Beyond our traditional markets, Singapore is also pursuing closer economic ties with emerging markets to diversify our demand sources and supply chains. For instance, Singapore is looking into FTAs with the Eurasian Economic Union, the Pacific Alliance, and the Southern Common Market in South America.

east-west fusion food on a plate with fork and knife by the sides
China and the US are major economic partners to countries around the world. Trade tensions between the US and China will have an impact on Singapore at three levels.

Keeping Singapore prepared

Singapore will also continue to press on with efforts to help companies build the capabilities that they need to access new markets. One example is the Industry Transformation Maps (ITMs), which are dynamic plans that will be updated to help companies respond quickly to changes in the economic environment. Currently, there are ITMs for 23 sectors.

Assistance for local small and medium enterprises (SMEs) are also on hand to enhance their capabilities. Both the Enterprise Development Grant and Productivity Solutions Grant have been extended for another three years, till March 2022, to help SMEs build up capabilities to grow and transform.

Staying open to all

In an interview with Bloomberg in February 2019, Minister for Trade and Industry Chan Chun Sing said that Singapore is positioning itself to remain neutral to both the US and China amid mounting tensions between the world’s two largest economies.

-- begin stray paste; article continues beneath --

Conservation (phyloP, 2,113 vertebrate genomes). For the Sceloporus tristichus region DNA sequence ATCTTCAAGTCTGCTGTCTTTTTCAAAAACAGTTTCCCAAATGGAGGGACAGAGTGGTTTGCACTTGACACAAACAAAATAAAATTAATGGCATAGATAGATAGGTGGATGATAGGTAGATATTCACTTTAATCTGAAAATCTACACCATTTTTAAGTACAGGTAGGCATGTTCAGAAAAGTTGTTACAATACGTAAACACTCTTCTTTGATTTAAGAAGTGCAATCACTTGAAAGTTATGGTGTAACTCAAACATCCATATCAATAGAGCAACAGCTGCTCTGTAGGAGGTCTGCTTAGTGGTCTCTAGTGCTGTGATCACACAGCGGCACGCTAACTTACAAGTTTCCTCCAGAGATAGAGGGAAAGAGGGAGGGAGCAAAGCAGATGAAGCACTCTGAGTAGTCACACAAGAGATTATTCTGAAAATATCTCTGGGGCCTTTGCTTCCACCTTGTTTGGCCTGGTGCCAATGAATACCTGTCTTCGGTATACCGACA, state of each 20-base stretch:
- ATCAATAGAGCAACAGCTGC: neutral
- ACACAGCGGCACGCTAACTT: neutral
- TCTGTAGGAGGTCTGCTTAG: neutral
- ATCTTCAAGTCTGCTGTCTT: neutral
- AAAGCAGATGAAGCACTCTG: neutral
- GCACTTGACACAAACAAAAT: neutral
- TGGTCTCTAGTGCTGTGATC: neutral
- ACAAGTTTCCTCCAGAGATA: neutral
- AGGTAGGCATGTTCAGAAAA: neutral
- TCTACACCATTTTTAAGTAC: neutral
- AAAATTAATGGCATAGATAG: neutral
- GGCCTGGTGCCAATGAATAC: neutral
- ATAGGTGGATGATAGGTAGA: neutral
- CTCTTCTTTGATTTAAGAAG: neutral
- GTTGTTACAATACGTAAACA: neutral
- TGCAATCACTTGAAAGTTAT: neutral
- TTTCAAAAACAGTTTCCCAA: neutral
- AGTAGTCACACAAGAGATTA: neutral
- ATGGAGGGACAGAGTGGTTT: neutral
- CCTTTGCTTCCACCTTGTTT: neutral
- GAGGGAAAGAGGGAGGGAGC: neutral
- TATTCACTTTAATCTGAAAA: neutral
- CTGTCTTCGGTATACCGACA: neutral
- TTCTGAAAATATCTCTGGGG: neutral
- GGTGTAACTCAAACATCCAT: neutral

“Our role is to keep asking ourselves how we can value-add to China and US at the same time,” Mr Chan said. “We play in a space where we want to remain neutral, remain open so that this is a place where the US, China, Europe can come, be engaged and conduct productive economic activities… that’s how we position ourselves.”

He added: “I don’t think we want to be in the position whereby we are only dealing with one and not the other, and I believe this is the same position for the rest of the Asian countries as well – everybody wants to be plugged in.”

Looking ahead, Singapore will continue to work with all like-minded partners to uphold a rules-based multilateral trading system, and work towards greater regional integration, which is the best way of maximising opportunities for companies in Singapore and supporting job creation.

To see Singapore's international trade statistics in graphics, go to:

Eye on Asia

For those who want to learn more about Asia and the opportunities for Singapore’s future economy, the National Library Board runs a series of talks and a bank of resources about ASEAN, China and India under its Eye on Asia initiative ( The initiative is in partnership with business associations such as Business China Singapore, tertiary-level business schools and Enterprise Singapore to conduct talks. The resources also cover emerging cities.

    Mar 20, 2019
  • link facebook
  • link twitter
  • link whatsapp
  • link email